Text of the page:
What Does It Mean to Be Bread?

Doug has responded to my response in this post. A couple of thoughts are in order.

Firstly, I would like to ask what Doug means when he says that all those who are bread should get bread? I thought Jesus was the bread of life. I don’t ever remember seeing a passage where we are described as bread. There are lots of passages that describe how we should eat. Some clarification here would be helpful.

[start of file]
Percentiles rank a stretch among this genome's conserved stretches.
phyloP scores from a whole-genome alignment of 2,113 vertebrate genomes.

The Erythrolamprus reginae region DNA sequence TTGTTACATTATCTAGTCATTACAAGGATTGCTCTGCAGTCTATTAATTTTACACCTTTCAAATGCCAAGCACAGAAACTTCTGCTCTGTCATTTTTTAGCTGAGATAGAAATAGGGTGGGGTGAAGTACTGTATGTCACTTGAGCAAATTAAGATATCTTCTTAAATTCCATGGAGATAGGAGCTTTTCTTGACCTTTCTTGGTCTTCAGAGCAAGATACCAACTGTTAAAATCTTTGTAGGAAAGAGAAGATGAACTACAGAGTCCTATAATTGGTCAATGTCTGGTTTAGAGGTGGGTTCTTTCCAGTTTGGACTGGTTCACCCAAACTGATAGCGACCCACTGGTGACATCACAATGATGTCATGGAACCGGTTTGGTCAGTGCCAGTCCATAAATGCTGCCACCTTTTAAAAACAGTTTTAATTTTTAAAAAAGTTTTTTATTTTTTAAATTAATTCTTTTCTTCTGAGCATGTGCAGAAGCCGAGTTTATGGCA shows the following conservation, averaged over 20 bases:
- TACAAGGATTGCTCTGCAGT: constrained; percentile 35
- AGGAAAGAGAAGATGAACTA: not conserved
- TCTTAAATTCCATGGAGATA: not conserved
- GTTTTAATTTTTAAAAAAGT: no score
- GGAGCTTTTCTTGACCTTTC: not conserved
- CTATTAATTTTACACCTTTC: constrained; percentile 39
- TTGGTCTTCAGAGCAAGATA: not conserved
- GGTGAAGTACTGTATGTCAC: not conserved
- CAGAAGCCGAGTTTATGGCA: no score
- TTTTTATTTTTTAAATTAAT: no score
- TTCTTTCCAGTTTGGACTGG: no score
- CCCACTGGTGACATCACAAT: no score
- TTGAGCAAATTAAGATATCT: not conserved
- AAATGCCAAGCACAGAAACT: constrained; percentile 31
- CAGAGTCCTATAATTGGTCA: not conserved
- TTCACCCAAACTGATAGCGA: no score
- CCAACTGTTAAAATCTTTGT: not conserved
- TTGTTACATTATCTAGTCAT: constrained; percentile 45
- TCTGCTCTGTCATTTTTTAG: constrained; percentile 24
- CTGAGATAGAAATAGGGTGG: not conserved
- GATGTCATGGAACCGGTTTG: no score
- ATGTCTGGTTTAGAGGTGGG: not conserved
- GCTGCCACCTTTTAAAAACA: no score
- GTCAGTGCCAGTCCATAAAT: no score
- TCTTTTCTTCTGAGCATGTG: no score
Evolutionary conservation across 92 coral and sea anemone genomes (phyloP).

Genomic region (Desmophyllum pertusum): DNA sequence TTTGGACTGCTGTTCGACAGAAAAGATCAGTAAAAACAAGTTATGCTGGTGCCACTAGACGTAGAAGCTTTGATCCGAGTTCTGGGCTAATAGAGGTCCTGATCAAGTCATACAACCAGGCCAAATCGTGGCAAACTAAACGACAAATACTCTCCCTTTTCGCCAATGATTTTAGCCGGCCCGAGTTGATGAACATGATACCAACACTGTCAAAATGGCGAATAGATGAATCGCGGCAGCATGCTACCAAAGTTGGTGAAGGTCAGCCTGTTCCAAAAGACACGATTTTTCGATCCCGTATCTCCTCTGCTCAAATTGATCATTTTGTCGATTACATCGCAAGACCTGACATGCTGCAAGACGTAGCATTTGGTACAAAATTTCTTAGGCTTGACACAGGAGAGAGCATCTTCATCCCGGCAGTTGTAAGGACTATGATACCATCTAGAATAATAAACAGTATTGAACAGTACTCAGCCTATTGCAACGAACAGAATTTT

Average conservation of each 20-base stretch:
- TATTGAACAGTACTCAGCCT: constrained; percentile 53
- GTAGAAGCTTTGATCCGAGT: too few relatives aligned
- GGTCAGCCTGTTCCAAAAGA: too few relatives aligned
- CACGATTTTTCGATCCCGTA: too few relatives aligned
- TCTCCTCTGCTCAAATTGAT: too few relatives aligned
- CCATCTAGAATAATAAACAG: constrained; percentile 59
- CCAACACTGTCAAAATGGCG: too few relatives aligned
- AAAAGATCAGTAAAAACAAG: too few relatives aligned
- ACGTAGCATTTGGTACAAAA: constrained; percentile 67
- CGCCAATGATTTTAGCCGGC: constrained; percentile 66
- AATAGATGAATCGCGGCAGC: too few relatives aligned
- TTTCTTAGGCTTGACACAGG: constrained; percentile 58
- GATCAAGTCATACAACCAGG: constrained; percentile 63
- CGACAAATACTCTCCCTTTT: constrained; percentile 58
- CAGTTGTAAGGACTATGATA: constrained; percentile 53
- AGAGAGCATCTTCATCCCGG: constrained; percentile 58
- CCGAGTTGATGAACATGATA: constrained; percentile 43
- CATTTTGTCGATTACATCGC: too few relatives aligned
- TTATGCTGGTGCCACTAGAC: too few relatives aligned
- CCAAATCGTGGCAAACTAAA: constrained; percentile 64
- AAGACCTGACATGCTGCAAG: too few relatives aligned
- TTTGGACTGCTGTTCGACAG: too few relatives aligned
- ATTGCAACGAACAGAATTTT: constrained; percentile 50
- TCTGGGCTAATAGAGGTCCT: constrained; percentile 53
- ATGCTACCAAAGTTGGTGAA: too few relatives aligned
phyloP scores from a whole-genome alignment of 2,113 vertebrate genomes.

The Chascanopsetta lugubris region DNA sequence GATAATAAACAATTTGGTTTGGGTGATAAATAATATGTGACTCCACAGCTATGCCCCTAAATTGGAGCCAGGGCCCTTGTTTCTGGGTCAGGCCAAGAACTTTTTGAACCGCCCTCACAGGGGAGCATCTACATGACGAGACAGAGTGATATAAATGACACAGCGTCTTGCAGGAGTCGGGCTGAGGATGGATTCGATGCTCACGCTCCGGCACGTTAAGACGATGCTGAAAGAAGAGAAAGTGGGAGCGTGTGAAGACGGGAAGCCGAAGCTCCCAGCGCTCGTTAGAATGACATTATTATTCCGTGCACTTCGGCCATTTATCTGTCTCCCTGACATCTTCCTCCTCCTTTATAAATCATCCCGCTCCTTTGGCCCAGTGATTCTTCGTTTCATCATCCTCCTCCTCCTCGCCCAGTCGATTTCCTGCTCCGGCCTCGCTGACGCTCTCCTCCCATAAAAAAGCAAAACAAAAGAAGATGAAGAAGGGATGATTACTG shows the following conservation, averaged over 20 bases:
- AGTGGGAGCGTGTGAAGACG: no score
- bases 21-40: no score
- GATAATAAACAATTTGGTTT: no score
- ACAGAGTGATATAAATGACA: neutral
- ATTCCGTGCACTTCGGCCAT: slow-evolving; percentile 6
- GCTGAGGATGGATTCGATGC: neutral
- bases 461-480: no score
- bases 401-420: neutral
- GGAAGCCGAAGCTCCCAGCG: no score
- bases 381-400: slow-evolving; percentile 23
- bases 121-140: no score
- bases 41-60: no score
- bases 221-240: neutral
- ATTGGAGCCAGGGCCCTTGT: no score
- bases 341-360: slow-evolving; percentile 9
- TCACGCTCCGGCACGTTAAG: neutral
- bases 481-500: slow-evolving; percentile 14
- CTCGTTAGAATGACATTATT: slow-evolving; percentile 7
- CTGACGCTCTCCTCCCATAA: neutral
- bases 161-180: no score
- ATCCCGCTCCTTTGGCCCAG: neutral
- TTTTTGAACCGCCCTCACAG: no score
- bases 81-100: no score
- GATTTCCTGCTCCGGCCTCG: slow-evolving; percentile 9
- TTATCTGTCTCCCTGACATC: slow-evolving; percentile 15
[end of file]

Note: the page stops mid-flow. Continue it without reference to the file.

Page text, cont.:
My guess is that the debate will have to keep circling around 1 Corinthians 11 in spite of the fact that it is Venema’s last chapter in the book. The argument concerning the nature of the examination is a very important point. Doug asks the question this way: “what are they to be looking for as they conduct the examination? The entire context of this passage has to do with the quarrelsome factiousness of the Corinthian church, and nothing directly to do with their cognitive understanding of the Gospel.'” In Venema’s book, he deals with this interpretation on pp. 104-107 in terms of description, and pp. 117-122 by way of critique and positive exegesis of the passage. The short answer is that there is a shift in verse 27 from a focus on particular abuses (such as the divisions in the body) to a focus on a more general application of how the Supper is to be taken. Grammatical indicators are the shift from second person plural (“You all”) in vv. 17-20,22 to a third person perspective (“whoever” (v. 27), “a man” (v. 28), and “he” (v. 29)). As Venema puts it, “Thought the apostle began his treatment of the Lord’s Supper in 1 Corinthians 11 with a description of the inappropriate behavior of some members of the Corinthian church, he now moves to a series of general instructions that apply to all members of the covenant community” (p. 117, emphasis original; also ibid. for the above grammatical argumentation). This is certainly Calvin’s interpretation as well (see commentary on 1 Cor, p. 385, modern translation, p. 251).

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